This evening I received a message from a good friend asking for my thoughts on how to respond to a meme making the social media rounds comparing Oklahoma and Florida in relation to the idea of consolidation. I wrote back mentioning that I've been planning to write a post about it and promised to do it tonight. Over dinner, I was scrolling through Facebook and multiple friends were sharing a post about consolidation that was attributed to one of our state senators, but not shared from him directly. I liked the content of the post, but felt the need to confirm the authenticity before sharing it myself. I've since sent the senator a private FB message and he replied confirming that he wrote it.
So, I'd like to begin with these comments being shared around Facebook today that are confirmed to be from Senator Rob Sharp, a Republican serving Senate District 17 (eastern Oklahoma County and northern Pottawatomie County).
One of the many myths in Oklahoma is consolidation of school districts will save taxpayer money. In truth, it is quite the opposite!
The base of funding Oklahoma's education system is local dollars (known as dedicated revenue). Subsequently, there are 37 school districts that receive ZERO State appropriated dollars because of the wealth of that school district in which the students attend.
There are another 64 school districts that receive ZERO foundation aide from the State because of the of its wealth.
The remaining school districts receive State appropriated dollars on the basis of equity. Of these school districts on the average about 52% of the school district's money comes from local dedicated funds and the remainder from State appropriated funds.
The State only supplements what the local wealth does not provide. And, this is done on a per pupil appropriation (Average Daily Membership) , and NOT DONE ON THE NUMBER OF SCHOOL DISTRICTS!
Therefore, the NUMBER of School Districts in Oklahoma is irrelevant to the State's appropriated dollars.
There are currently 696, 486 students in Oklahoma's public schools. If there were only 2 school districts in Oklahoma, or 515 school districts it would still cost the State of Oklahoma the same amount of dollars.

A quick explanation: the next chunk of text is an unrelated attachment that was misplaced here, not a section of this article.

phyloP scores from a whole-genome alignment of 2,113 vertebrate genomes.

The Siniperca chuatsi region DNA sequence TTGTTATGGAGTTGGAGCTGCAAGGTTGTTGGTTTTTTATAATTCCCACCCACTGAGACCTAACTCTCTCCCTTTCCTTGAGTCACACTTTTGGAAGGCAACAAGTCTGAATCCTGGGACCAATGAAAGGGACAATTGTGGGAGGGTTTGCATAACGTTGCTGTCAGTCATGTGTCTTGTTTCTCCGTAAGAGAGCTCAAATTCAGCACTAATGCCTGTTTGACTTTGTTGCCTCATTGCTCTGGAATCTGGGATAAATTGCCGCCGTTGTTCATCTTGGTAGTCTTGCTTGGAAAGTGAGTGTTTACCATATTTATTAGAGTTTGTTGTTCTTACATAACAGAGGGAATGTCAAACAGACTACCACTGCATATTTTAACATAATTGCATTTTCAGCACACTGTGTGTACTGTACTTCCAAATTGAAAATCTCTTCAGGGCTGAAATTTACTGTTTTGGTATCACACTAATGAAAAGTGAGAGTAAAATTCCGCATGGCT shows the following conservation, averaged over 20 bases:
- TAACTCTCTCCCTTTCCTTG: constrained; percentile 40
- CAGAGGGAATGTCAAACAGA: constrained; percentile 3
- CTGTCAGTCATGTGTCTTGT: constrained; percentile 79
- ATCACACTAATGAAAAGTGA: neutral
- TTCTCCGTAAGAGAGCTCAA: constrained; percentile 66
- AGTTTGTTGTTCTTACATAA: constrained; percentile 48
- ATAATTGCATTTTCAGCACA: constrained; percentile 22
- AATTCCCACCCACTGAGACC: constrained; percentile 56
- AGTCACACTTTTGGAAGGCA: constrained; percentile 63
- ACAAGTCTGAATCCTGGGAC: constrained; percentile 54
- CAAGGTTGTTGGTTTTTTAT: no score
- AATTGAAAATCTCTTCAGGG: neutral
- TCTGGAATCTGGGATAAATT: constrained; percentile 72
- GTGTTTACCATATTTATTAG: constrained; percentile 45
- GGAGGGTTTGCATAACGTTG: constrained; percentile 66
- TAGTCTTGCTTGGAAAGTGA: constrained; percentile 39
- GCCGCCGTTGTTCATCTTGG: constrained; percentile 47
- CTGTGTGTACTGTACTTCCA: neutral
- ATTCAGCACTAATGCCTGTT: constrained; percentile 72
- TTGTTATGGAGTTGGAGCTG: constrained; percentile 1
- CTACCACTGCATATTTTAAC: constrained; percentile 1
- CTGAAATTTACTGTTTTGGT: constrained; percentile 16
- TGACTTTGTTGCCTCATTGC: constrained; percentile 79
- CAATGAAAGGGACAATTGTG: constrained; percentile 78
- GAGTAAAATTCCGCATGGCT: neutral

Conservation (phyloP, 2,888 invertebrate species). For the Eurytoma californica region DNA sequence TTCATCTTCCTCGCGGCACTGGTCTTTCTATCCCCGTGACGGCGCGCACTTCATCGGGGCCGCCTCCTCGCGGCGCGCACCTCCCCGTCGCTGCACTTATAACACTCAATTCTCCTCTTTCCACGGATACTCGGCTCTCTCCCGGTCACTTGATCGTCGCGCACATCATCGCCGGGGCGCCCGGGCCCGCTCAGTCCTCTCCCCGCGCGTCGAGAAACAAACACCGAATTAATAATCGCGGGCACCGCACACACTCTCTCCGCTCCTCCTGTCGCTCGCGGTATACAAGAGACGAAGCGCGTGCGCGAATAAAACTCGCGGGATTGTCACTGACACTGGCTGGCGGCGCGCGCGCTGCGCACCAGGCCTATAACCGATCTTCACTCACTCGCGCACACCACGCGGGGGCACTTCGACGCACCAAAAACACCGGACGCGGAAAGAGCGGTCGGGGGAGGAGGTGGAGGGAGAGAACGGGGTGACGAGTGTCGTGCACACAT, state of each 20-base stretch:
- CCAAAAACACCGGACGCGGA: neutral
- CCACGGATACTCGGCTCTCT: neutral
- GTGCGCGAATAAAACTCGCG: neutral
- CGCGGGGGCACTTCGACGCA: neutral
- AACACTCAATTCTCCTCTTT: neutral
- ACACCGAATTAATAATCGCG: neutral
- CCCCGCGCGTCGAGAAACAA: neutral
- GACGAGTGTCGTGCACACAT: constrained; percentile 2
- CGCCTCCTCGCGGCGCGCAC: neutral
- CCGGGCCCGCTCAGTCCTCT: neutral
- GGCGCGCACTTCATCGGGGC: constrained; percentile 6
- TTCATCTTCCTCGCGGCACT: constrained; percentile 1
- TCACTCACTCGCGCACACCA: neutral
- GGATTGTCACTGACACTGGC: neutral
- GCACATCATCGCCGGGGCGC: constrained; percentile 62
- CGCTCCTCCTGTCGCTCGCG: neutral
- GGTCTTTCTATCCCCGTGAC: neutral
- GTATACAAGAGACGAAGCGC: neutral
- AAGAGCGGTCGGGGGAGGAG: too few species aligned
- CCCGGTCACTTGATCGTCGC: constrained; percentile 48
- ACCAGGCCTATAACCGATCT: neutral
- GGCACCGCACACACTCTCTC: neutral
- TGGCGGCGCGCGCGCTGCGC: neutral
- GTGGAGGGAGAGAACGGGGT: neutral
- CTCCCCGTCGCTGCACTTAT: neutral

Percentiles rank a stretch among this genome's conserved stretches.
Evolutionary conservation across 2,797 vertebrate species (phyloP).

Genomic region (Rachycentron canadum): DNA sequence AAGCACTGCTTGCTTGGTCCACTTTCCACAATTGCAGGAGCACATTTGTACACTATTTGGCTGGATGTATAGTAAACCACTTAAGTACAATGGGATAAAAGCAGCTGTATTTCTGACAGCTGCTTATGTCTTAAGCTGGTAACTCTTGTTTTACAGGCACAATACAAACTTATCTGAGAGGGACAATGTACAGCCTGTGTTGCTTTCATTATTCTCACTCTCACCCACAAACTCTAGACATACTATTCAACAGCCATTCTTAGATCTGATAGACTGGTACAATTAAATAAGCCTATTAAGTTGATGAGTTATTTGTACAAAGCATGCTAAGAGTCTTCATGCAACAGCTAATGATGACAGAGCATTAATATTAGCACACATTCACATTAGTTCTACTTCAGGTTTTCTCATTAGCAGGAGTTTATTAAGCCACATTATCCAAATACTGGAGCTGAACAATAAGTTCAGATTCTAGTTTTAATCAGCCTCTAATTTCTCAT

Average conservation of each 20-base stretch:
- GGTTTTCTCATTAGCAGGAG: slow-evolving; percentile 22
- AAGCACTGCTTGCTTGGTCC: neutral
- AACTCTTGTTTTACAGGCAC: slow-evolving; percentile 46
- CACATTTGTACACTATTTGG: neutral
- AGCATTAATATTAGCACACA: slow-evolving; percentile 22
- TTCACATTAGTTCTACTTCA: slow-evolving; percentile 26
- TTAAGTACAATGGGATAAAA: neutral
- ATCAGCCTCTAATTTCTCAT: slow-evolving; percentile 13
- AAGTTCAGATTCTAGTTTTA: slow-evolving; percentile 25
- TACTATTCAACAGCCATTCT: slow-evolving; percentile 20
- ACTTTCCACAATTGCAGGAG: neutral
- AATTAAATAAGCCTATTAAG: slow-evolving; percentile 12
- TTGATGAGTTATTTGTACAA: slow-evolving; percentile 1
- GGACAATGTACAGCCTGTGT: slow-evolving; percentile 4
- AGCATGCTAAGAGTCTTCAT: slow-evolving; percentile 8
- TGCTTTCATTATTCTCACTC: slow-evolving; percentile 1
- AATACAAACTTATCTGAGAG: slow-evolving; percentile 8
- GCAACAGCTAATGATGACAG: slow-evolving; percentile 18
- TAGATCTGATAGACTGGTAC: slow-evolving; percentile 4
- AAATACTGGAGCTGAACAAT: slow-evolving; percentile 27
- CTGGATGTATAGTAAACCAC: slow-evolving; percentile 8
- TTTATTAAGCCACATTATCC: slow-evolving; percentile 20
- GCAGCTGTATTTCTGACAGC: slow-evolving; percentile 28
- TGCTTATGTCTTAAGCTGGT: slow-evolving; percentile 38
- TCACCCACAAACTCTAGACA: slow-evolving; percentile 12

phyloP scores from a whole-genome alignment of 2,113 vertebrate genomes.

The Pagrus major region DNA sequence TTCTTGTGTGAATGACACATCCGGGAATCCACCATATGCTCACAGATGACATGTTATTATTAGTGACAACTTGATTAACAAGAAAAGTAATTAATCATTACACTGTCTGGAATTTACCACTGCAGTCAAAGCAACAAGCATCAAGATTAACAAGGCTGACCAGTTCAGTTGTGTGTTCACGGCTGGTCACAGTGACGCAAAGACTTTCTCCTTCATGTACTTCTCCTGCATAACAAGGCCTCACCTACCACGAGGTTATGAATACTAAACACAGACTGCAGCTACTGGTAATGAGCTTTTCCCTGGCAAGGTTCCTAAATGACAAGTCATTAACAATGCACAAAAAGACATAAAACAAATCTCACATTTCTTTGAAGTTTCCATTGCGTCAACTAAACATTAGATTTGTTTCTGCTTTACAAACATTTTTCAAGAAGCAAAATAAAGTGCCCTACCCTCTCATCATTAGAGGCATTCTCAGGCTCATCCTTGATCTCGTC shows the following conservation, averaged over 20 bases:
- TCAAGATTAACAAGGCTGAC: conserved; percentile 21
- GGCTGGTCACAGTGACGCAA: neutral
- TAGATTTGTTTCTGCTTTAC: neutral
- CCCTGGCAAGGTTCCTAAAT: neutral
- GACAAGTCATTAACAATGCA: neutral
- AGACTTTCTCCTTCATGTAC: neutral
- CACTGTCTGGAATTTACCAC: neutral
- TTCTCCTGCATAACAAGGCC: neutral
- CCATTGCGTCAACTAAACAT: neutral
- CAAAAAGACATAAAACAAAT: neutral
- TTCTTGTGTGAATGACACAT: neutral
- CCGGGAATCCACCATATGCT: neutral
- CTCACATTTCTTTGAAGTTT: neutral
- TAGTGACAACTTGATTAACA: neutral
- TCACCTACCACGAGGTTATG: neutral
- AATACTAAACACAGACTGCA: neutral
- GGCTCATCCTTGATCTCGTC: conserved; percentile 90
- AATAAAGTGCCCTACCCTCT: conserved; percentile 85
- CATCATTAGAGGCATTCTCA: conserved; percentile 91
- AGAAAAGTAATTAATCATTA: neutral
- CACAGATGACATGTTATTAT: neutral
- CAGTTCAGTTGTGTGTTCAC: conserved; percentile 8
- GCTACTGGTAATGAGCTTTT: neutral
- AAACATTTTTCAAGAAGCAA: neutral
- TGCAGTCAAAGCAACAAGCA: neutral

Those school districts that are losing students (ADM) are forced to close their doors by voluntary consolidation. Neither local or appropriated dollars can save that district because both local and State appropriated dollars is based on ADM.
Several problems are created with forced consolidation:
1) the debt of the closed district will follow to the new district (changes would be required to raise the capped debt of a school district)
2) the closed district probably has a very low ad valorem assessment and only posses a financial burden to the new district
3) BIG PROBLEM- any attempt to force consolidation would require ad valorem to be under the State legislature control. Otherwise, the State would be bankrupt without the local dollars that forms the base of school district funding.
4) Currently, the State does not receive any of the ad valorem dollars. All ad valorem remains within the county for distribution.
5) All buildings within a school district are approved by local taxpayer bond issues. The State has ZERO investment in local school buildings. Bond issues require a 60% taxpayer approval. And, then maintained by 35 mill levies approved by the local district taxpayers. All of this would be required to change under any attempt at forced consolidation. All local ad valorem would be required to be placed into one State-wide revolving fund for distribution. (SOCIALISM).